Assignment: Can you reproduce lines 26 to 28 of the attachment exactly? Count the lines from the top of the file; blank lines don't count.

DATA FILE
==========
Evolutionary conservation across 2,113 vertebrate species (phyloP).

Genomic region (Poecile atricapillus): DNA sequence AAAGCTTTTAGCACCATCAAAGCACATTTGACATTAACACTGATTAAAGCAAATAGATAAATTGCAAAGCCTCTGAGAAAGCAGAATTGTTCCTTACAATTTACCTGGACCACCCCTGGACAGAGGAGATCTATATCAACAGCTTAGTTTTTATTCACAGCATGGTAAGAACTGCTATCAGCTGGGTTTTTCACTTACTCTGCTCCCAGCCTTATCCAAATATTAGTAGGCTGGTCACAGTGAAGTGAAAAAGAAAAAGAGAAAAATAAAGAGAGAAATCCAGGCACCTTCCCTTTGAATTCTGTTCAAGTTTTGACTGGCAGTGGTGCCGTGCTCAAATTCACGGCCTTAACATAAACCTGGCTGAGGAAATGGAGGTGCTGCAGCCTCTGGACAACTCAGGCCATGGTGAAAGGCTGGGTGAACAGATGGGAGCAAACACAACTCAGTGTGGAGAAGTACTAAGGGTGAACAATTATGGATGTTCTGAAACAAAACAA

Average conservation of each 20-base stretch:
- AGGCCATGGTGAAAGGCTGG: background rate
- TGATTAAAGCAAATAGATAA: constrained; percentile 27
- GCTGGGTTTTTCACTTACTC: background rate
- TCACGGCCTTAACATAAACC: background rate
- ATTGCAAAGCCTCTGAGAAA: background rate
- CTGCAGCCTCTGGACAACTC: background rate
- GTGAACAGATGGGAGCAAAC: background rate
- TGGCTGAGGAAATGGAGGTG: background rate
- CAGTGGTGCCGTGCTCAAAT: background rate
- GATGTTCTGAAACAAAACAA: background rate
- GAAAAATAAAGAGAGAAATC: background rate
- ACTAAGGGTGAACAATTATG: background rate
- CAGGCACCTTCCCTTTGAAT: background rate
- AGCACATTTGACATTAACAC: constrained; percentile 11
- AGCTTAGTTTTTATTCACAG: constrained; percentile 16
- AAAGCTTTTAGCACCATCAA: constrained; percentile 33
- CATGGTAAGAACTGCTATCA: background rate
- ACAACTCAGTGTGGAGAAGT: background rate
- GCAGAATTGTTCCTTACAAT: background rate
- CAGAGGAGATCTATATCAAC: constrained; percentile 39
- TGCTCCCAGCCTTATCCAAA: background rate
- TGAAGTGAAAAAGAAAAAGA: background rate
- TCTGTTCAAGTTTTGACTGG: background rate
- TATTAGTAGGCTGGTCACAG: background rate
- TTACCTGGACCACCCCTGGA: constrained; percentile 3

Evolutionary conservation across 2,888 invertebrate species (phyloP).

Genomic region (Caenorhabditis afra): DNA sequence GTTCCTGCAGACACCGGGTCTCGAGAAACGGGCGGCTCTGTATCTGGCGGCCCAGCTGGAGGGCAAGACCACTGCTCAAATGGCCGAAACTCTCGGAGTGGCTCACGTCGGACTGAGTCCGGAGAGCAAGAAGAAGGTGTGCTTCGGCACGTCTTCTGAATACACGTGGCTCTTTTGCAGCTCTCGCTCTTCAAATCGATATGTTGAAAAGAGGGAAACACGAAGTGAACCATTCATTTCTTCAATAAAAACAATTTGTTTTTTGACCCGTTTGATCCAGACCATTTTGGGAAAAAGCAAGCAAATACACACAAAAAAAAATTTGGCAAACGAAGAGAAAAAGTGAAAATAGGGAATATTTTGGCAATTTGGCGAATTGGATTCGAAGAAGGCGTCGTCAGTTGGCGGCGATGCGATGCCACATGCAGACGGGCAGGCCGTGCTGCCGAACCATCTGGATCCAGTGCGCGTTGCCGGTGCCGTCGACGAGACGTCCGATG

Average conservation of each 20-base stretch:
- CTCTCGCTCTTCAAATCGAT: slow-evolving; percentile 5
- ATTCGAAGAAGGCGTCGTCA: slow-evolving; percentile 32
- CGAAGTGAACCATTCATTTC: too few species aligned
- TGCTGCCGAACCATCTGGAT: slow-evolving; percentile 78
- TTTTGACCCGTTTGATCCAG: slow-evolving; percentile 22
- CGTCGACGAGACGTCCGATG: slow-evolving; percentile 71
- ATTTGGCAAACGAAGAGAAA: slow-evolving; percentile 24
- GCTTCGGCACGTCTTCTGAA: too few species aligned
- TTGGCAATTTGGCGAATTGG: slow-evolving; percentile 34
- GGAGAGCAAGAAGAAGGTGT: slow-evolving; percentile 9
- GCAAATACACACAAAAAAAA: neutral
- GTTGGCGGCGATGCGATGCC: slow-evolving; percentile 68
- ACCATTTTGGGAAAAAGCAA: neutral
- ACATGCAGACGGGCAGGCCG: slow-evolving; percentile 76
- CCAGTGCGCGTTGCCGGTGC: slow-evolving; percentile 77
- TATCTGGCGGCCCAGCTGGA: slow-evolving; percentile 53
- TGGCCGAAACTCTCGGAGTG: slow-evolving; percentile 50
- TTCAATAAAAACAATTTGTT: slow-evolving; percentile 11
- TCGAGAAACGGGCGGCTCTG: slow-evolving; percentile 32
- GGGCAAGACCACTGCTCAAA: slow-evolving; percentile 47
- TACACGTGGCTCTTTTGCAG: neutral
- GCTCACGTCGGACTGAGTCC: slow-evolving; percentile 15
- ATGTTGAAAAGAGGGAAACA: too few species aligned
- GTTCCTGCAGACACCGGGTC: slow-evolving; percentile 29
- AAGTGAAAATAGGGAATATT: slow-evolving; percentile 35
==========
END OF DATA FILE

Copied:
- TCTGTTCAAGTTTTGACTGG: background rate
- TATTAGTAGGCTGGTCACAG: background rate
- TTACCTGGACCACCCCTGGA: constrained; percentile 3